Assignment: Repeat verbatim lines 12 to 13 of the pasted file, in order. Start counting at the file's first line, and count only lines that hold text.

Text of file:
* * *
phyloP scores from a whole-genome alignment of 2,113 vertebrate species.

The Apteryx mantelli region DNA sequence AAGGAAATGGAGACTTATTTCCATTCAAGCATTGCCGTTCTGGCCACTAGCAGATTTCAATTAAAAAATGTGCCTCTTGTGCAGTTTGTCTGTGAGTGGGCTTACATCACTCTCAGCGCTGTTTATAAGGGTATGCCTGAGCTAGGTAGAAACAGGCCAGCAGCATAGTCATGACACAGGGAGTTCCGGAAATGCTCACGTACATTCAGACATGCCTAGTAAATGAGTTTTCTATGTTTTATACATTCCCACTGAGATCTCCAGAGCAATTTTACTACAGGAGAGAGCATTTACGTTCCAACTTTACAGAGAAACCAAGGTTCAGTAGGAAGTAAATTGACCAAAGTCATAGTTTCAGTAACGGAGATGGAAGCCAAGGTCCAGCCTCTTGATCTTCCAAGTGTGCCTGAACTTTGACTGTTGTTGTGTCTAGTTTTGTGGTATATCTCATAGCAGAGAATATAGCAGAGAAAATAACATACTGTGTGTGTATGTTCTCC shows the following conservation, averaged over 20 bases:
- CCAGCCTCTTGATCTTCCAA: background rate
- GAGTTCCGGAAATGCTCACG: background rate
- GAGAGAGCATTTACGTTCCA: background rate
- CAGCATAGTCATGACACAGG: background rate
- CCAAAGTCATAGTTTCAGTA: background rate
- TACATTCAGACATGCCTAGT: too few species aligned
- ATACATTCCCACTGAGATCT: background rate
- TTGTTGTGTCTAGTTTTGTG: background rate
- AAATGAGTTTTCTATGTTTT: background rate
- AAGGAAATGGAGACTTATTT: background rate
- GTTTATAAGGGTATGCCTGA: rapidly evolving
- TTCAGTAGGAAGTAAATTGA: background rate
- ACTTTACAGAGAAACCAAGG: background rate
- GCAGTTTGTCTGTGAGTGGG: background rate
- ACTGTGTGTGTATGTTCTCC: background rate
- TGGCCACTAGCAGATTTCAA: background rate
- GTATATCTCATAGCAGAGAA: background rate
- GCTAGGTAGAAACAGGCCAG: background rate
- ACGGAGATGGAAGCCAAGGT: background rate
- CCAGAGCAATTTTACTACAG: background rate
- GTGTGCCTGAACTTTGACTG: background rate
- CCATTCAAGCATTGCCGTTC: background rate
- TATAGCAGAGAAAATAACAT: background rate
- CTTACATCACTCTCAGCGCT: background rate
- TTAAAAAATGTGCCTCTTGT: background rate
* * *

- AAGGAAATGGAGACTTATTT: background rate
- GTTTATAAGGGTATGCCTGA: rapidly evolving